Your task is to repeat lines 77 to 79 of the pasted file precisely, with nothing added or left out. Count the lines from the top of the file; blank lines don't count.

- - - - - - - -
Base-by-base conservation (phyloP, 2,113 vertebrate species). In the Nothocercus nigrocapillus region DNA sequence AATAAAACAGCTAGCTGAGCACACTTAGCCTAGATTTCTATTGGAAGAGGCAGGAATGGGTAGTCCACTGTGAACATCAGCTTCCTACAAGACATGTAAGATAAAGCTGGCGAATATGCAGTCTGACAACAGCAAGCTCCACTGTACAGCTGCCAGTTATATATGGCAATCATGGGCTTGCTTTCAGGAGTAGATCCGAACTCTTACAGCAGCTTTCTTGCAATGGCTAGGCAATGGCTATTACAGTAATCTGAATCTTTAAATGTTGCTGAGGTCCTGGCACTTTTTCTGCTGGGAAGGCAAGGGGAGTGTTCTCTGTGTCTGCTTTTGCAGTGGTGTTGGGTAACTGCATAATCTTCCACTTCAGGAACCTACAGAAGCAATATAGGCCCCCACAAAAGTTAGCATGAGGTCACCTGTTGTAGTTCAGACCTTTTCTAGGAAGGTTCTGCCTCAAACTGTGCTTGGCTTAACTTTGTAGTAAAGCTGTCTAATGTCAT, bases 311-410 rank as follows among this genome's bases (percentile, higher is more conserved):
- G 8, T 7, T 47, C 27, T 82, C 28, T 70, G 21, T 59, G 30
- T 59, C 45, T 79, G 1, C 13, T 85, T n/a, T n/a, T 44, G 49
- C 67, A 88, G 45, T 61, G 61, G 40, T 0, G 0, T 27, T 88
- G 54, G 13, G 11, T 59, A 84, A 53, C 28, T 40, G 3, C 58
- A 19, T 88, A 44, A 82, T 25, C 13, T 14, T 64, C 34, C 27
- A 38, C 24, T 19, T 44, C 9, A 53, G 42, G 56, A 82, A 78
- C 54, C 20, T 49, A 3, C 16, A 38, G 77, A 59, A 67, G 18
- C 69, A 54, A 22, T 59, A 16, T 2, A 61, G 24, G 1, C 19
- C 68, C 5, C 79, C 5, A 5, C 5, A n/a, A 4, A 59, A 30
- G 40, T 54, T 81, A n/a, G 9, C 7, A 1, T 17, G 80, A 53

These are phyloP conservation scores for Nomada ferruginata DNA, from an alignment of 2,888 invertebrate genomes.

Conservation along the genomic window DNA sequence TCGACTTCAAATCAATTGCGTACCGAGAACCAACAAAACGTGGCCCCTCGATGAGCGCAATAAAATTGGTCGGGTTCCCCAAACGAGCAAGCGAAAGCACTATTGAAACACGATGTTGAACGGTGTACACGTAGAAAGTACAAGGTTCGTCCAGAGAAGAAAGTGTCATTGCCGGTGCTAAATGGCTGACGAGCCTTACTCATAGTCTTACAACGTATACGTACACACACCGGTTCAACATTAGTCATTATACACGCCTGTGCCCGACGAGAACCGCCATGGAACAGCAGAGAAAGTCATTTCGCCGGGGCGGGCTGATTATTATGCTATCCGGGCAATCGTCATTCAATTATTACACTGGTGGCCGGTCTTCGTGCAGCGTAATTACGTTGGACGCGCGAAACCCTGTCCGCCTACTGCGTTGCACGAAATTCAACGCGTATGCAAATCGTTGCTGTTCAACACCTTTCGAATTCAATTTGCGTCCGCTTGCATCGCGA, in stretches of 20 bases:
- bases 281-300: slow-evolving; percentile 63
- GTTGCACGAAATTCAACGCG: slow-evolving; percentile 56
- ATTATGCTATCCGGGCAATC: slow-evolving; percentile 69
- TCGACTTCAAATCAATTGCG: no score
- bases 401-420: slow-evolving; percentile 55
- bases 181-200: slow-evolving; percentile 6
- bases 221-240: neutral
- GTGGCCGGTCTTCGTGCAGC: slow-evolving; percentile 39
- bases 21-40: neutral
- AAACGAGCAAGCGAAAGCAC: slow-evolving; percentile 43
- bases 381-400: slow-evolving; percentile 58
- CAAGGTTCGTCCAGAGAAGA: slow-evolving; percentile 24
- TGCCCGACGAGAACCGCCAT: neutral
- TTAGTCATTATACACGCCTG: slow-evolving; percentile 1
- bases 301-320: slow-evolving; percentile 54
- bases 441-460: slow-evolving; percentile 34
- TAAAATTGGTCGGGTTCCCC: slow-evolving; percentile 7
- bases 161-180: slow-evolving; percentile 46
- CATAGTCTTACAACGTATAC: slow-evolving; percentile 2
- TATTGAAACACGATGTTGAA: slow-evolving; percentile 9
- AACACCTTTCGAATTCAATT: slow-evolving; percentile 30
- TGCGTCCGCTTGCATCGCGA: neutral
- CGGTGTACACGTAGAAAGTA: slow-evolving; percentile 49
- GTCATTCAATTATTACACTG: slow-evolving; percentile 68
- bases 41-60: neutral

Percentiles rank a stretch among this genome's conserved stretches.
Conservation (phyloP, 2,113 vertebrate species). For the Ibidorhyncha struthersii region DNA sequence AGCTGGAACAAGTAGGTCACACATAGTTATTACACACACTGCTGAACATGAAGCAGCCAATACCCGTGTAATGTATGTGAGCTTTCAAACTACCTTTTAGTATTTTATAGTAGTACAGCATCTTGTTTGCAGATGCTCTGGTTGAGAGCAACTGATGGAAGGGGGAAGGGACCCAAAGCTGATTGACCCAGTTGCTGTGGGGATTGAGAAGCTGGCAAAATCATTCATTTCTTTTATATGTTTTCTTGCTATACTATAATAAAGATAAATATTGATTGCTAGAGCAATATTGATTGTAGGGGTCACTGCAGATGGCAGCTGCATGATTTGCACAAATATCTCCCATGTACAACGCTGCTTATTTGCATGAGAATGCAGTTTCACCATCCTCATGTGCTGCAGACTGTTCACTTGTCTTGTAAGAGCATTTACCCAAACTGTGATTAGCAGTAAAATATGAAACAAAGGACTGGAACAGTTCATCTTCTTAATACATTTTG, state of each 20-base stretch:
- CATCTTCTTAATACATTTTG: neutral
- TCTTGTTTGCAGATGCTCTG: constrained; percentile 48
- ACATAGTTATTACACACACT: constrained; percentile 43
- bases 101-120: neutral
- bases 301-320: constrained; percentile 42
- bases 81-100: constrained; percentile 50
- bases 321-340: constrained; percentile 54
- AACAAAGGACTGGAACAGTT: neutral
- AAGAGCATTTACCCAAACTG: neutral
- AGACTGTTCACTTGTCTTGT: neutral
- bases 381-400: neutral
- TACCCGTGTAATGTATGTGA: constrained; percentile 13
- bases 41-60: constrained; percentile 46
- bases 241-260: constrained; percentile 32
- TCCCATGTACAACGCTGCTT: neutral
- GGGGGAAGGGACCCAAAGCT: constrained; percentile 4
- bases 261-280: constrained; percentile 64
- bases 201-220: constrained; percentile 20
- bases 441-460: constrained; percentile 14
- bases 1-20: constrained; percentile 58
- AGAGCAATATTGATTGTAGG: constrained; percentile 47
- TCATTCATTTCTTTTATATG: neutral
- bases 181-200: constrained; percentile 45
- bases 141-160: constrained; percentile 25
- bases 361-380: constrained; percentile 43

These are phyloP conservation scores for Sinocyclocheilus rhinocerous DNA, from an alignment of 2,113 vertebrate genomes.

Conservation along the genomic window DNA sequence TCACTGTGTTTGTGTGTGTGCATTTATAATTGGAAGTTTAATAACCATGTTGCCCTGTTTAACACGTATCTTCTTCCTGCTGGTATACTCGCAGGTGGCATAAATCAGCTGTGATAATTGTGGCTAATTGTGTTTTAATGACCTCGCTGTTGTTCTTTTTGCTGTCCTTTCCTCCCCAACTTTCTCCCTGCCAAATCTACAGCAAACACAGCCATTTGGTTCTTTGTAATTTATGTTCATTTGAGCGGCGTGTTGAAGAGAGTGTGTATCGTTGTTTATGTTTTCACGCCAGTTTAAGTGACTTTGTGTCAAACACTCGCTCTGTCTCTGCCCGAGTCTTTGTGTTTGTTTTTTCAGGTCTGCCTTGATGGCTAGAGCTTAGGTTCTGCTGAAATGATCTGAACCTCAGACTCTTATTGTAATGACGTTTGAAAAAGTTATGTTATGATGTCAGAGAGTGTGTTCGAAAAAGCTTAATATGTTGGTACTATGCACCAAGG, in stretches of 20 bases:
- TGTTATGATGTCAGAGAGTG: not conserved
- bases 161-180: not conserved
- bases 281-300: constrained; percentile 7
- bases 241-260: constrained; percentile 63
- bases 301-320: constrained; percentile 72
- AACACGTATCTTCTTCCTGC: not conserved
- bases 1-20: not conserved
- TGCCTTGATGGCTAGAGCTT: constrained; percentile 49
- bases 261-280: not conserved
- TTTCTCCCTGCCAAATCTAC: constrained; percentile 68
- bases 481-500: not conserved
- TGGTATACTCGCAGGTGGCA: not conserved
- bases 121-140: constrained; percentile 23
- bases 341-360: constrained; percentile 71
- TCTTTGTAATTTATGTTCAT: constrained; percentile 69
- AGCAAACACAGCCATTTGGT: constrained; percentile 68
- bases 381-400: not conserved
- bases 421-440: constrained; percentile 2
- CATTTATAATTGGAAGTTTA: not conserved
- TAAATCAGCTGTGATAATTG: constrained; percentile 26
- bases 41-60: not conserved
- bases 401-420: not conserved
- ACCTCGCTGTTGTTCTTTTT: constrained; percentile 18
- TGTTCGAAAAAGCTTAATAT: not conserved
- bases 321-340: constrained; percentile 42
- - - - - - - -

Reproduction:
- TTTCTCCCTGCCAAATCTAC: constrained; percentile 68
- bases 481-500: not conserved
- TGGTATACTCGCAGGTGGCA: not conserved